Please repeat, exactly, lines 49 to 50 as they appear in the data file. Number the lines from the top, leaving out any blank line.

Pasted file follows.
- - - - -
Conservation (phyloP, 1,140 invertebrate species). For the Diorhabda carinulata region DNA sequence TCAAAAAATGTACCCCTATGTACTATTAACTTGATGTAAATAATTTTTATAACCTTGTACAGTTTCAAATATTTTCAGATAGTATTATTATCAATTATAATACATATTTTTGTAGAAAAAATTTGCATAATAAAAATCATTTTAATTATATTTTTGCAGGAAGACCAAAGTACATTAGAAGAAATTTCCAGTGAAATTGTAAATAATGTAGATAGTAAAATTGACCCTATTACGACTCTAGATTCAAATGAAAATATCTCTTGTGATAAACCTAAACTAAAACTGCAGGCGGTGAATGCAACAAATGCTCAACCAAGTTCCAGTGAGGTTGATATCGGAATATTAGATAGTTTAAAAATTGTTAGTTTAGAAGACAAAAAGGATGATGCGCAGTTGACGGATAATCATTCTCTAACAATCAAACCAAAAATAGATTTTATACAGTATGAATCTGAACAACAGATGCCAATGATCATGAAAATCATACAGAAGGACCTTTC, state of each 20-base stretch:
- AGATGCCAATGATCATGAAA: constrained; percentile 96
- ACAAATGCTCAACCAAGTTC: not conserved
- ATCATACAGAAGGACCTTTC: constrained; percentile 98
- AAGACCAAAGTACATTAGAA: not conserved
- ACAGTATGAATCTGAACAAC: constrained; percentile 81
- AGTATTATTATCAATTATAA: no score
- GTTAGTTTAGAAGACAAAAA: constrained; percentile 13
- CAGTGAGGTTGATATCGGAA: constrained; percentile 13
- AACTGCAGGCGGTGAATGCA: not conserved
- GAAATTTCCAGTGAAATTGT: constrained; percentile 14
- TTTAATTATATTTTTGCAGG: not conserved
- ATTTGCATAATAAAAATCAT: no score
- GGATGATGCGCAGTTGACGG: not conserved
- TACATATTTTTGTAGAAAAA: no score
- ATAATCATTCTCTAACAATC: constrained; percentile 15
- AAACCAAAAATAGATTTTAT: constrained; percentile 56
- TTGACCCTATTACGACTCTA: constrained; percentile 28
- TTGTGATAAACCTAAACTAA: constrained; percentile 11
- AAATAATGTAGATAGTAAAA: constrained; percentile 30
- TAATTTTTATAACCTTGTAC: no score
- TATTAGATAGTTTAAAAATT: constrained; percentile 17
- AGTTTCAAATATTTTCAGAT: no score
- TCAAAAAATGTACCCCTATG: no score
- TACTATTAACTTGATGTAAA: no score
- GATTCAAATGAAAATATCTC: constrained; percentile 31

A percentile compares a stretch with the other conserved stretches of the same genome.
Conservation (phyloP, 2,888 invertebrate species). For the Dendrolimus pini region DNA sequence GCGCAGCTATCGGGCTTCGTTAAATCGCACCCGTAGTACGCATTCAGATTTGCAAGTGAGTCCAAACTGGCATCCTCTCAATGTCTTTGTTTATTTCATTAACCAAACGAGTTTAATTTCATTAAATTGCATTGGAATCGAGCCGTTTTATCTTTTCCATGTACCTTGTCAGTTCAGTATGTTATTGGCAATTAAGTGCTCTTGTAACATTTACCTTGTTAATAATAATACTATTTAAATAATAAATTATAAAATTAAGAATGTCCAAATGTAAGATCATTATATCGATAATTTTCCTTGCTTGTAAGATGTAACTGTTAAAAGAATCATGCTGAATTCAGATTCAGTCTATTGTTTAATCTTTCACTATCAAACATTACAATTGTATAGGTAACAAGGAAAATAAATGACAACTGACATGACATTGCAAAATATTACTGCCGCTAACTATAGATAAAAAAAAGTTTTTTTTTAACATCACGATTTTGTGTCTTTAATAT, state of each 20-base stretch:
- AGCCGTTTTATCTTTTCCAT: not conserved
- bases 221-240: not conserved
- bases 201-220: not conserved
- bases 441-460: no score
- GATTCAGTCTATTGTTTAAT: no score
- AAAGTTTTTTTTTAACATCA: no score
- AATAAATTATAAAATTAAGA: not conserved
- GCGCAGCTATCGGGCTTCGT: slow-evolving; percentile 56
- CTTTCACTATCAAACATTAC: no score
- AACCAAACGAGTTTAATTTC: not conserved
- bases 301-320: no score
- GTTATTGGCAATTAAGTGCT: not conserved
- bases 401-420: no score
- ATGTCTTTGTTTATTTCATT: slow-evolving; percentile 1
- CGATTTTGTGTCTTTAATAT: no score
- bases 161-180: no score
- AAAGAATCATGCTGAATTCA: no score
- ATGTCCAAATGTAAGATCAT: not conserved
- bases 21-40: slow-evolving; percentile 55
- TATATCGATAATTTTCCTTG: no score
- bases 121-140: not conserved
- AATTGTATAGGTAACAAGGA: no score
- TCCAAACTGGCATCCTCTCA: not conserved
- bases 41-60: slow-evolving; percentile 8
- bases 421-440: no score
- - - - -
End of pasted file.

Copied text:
- bases 121-140: not conserved
- AATTGTATAGGTAACAAGGA: no score